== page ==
Further details regarding the manner in which the compression may be selectively varied will now be described with reference to FIGS. 8 and 9. In FIG. 8, a conventional video encoder comprises an input buffer 70 to receive a digital video signal. The buffer 70 applies sliced and reordered picture frames to a summer 71. The summer 71 has an output connected to a discrete cosine transform circuit 72 in which a discrete cosine transform is performed on the output from the summer 71. The transform circuit 72 is connected to a quantisation circuit 73, which feeds a variable length coder 74. The variable length coder 74 supplies an output buffer 75. The output from the buffer 75 is an MPEG compressed bit stream representing the digital video signal applied to the input buffer 70.

A reverse quantisation circuit 76 receives an input from the quantisation circuit 73. The circuit 76 is connected to feed a reverse transform circuit 77, which performs a reverse discrete cosine transformation. Each frame of the input digital video signal is decompressed by the circuits 76 and 77 and applied to a frame store 78. A forward motion estimation circuit 79 derives forward motion estimation signals by comparing each frame in the store 78 with the frame at the output from the buffer 70.

A forward motion compensation circuit 80 receives the frame stored in the frame store 78 and the motion estimation signals from the circuit 79. The motion compensation circuit 80 applies motion compensation to the video signals passing through the summer 71.

In FIG. 9, the apparatus of FIG. 8 is shown adapted to include a control circuit 82. The control circuit 82 receives at input 84 the decompressed and motion compensated signal generated by the circuit 80. The circuit 82 also receives at input 86 the picture information from the buffer 70 in respect of the next succeeding frame. The circuit 82 has an output terminal 88 connected to the transform circuit 72.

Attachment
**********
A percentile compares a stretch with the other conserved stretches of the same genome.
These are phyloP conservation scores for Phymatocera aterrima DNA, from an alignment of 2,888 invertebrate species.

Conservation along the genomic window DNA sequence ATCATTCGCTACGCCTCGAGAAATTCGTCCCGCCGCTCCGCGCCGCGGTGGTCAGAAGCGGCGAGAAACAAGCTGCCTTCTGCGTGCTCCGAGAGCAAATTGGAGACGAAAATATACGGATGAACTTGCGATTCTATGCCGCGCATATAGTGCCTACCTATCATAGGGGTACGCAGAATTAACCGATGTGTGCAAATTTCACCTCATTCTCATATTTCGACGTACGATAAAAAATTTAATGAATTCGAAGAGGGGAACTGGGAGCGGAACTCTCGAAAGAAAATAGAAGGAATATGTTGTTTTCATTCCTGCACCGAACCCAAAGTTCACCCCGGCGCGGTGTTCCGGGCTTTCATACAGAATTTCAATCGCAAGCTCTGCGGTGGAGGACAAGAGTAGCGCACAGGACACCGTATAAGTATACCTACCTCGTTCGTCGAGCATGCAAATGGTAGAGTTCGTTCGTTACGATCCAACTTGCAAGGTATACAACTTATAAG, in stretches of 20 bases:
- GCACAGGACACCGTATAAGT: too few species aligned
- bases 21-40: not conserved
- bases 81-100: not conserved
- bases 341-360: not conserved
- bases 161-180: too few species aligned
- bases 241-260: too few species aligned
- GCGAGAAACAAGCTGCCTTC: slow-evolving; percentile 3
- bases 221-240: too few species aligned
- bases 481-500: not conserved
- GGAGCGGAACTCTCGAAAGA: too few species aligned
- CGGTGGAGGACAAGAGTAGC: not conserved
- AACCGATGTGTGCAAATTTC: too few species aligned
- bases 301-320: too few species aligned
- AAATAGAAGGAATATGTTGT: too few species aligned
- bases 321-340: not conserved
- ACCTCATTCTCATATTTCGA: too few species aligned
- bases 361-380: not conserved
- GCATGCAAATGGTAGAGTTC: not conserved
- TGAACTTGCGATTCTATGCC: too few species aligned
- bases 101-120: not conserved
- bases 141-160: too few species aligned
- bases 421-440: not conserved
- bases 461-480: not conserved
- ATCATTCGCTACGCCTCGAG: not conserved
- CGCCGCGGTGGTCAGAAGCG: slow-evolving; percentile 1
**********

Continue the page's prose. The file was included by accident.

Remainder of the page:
FIG. 9A shows further detail of the control circuit 82. As seen in FIG. 9A, the input terminal 84 is connected to a first contrast image generator 85 and the input terminal 86 is connected to a second contrast image generator 87. The two contrast image generators 85 and 87 correspond respectively to the two contrast image generators 33 and 36 of FIG. 4. The contrast image generators 85 and 87 generate contrast images in the same manner as the corresponding contrast image generators 33 and 36 of FIG. 4. The contrast images generated by the generators 85 and 87 are applied to a difference circuit 89, which corresponds to the difference circuit 35 in FIG. 4. The output from the difference circuit 89 is applied to a ND map circuit 90 corresponding to the map circuit 37 of FIG. 4.

The input terminals 84 and 86 are connected to first and second block luminance signal generators 100 and 101 which correspond to the circuits 27 and 28 of FIG. 4. The luminance signals from the generators 100 and 101 are applied to a mean average difference module 102 corresponding to the circuit 21 of FIG. 4. The mean average difference signal from the mean average difference module 102 is scaled by the scaler 103. The output from the ND map circuit 90 and the output from the scaler 103 are applied to a threshold and OR circuit 104 which corresponds to the threshold and OR circuit 42 of FIG. 4. The thresholds in the circuit 104 may be controlled so that they change depending on the video sequence being coded. Images that are more difficult to code at the desired bit rate should be given higher thresholds, as the level of acceptable distortion will be higher in these cases. The threshold values are thus linked to the quantisation parameter.

The elements of the control circuit 82 operate in the same manner as the corresponding elements in the control circuit of FIG. 4 to generate control signals at the output terminal 88. The control signals are applied to control the transform circuit 72 such that DCT values are sent when either input to the circuit 104 exceeds its threshold. In FIG. 10, a second adaptation of the apparatus of FIG. 8 is shown. In this second adaptation, the quantisation circuit 73 receives the output from the transform circuit 72 by way of a delay circuit 91. The control circuit 82 has its input terminal 84 connected to a frame store 92, its input terminal 86 connected to the input buffer 70 and its output terminal 88 connected to the quantisation circuit 73 and the inverse quantisation circuit 76. A quantisation circuit 94 receives the output from the transform circuit 72 and supplies a quantised signal to an inverse quantisation circuit 96. The output from the inverse quantisation circuit is subject to an inverse DCT transformation in an inverse transform circuit 98 and is supplied to the frame store 92.